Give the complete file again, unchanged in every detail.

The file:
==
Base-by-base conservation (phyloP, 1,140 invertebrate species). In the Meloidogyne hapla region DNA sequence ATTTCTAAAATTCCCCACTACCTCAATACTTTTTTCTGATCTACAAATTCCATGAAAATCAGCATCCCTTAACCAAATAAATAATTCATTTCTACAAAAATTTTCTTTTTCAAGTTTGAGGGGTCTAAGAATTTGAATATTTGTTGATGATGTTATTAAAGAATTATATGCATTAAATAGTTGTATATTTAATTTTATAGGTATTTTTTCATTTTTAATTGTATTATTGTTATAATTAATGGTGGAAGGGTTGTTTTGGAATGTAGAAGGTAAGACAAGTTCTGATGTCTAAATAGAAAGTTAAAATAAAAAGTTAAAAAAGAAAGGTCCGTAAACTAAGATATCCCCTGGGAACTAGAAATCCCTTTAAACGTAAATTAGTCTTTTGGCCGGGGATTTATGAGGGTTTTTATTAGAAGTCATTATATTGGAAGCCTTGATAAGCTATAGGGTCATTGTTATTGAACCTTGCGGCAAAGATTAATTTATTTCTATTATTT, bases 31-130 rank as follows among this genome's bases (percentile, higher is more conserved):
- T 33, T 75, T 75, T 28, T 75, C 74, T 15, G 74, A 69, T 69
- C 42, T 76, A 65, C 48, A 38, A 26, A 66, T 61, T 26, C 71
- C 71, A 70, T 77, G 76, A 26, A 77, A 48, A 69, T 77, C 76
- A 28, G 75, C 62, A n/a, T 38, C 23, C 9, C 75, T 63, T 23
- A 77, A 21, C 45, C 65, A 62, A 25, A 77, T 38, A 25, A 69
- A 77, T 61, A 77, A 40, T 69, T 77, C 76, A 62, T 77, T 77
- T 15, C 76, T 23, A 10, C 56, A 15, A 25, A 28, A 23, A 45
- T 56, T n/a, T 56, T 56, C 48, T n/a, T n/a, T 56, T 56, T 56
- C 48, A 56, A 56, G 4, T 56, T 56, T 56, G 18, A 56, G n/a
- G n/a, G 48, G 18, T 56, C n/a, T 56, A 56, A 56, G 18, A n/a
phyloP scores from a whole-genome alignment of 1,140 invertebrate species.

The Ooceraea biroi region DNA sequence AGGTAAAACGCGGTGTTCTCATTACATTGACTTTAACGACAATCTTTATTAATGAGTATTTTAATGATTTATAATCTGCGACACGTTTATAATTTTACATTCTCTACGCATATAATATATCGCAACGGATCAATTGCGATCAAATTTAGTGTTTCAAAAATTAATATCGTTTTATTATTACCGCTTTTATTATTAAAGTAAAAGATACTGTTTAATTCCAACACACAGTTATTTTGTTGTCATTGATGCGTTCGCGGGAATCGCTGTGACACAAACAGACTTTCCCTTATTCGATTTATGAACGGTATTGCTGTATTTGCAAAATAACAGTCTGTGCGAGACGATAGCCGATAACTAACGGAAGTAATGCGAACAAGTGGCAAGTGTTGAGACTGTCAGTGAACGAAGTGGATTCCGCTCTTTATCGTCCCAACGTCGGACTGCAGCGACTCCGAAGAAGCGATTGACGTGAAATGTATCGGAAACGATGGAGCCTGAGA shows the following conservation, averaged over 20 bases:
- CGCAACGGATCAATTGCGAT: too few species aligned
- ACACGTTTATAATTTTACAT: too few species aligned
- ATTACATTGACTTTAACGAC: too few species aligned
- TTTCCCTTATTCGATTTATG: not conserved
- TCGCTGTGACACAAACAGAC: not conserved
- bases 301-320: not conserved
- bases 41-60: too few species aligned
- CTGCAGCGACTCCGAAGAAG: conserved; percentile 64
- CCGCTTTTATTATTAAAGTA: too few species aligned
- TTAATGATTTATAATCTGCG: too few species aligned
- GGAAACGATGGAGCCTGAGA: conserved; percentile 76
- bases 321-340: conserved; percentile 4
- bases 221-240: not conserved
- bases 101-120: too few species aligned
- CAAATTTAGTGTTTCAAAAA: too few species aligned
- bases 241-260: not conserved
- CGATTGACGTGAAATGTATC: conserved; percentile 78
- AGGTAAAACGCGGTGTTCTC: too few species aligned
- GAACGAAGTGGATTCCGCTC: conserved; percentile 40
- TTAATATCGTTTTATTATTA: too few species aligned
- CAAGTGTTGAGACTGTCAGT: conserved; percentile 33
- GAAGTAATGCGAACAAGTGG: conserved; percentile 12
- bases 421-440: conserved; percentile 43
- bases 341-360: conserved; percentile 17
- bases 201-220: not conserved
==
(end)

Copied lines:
Base-by-base conservation (phyloP, 1,140 invertebrate species). In the Meloidogyne hapla region DNA sequence ATTTCTAAAATTCCCCACTACCTCAATACTTTTTTCTGATCTACAAATTCCATGAAAATCAGCATCCCTTAACCAAATAAATAATTCATTTCTACAAAAATTTTCTTTTTCAAGTTTGAGGGGTCTAAGAATTTGAATATTTGTTGATGATGTTATTAAAGAATTATATGCATTAAATAGTTGTATATTTAATTTTATAGGTATTTTTTCATTTTTAATTGTATTATTGTTATAATTAATGGTGGAAGGGTTGTTTTGGAATGTAGAAGGTAAGACAAGTTCTGATGTCTAAATAGAAAGTTAAAATAAAAAGTTAAAAAAGAAAGGTCCGTAAACTAAGATATCCCCTGGGAACTAGAAATCCCTTTAAACGTAAATTAGTCTTTTGGCCGGGGATTTATGAGGGTTTTTATTAGAAGTCATTATATTGGAAGCCTTGATAAGCTATAGGGTCATTGTTATTGAACCTTGCGGCAAAGATTAATTTATTTCTATTATTT, bases 31-130 rank as follows among this genome's bases (percentile, higher is more conserved):
- T 33, T 75, T 75, T 28, T 75, C 74, T 15, G 74, A 69, T 69
- C 42, T 76, A 65, C 48, A 38, A 26, A 66, T 61, T 26, C 71
- C 71, A 70, T 77, G 76, A 26, A 77, A 48, A 69, T 77, C 76
- A 28, G 75, C 62, A n/a, T 38, C 23, C 9, C 75, T 63, T 23
- A 77, A 21, C 45, C 65, A 62, A 25, A 77, T 38, A 25, A 69
- A 77, T 61, A 77, A 40, T 69, T 77, C 76, A 62, T 77, T 77
- T 15, C 76, T 23, A 10, C 56, A 15, A 25, A 28, A 23, A 45
- T 56, T n/a, T 56, T 56, C 48, T n/a, T n/a, T 56, T 56, T 56
- C 48, A 56, A 56, G 4, T 56, T 56, T 56, G 18, A 56, G n/a
- G n/a, G 48, G 18, T 56, C n/a, T 56, A 56, A 56, G 18, A n/a
phyloP scores from a whole-genome alignment of 1,140 invertebrate species.

The Ooceraea biroi region DNA sequence AGGTAAAACGCGGTGTTCTCATTACATTGACTTTAACGACAATCTTTATTAATGAGTATTTTAATGATTTATAATCTGCGACACGTTTATAATTTTACATTCTCTACGCATATAATATATCGCAACGGATCAATTGCGATCAAATTTAGTGTTTCAAAAATTAATATCGTTTTATTATTACCGCTTTTATTATTAAAGTAAAAGATACTGTTTAATTCCAACACACAGTTATTTTGTTGTCATTGATGCGTTCGCGGGAATCGCTGTGACACAAACAGACTTTCCCTTATTCGATTTATGAACGGTATTGCTGTATTTGCAAAATAACAGTCTGTGCGAGACGATAGCCGATAACTAACGGAAGTAATGCGAACAAGTGGCAAGTGTTGAGACTGTCAGTGAACGAAGTGGATTCCGCTCTTTATCGTCCCAACGTCGGACTGCAGCGACTCCGAAGAAGCGATTGACGTGAAATGTATCGGAAACGATGGAGCCTGAGA shows the following conservation, averaged over 20 bases:
- CGCAACGGATCAATTGCGAT: too few species aligned
- ACACGTTTATAATTTTACAT: too few species aligned
- ATTACATTGACTTTAACGAC: too few species aligned
- TTTCCCTTATTCGATTTATG: not conserved
- TCGCTGTGACACAAACAGAC: not conserved
- bases 301-320: not conserved
- bases 41-60: too few species aligned
- CTGCAGCGACTCCGAAGAAG: conserved; percentile 64
- CCGCTTTTATTATTAAAGTA: too few species aligned
- TTAATGATTTATAATCTGCG: too few species aligned
- GGAAACGATGGAGCCTGAGA: conserved; percentile 76
- bases 321-340: conserved; percentile 4
- bases 221-240: not conserved
- bases 101-120: too few species aligned
- CAAATTTAGTGTTTCAAAAA: too few species aligned
- bases 241-260: not conserved
- CGATTGACGTGAAATGTATC: conserved; percentile 78
- AGGTAAAACGCGGTGTTCTC: too few species aligned
- GAACGAAGTGGATTCCGCTC: conserved; percentile 40
- TTAATATCGTTTTATTATTA: too few species aligned
- CAAGTGTTGAGACTGTCAGT: conserved; percentile 33
- GAAGTAATGCGAACAAGTGG: conserved; percentile 12
- bases 421-440: conserved; percentile 43
- bases 341-360: conserved; percentile 17
- bases 201-220: not conserved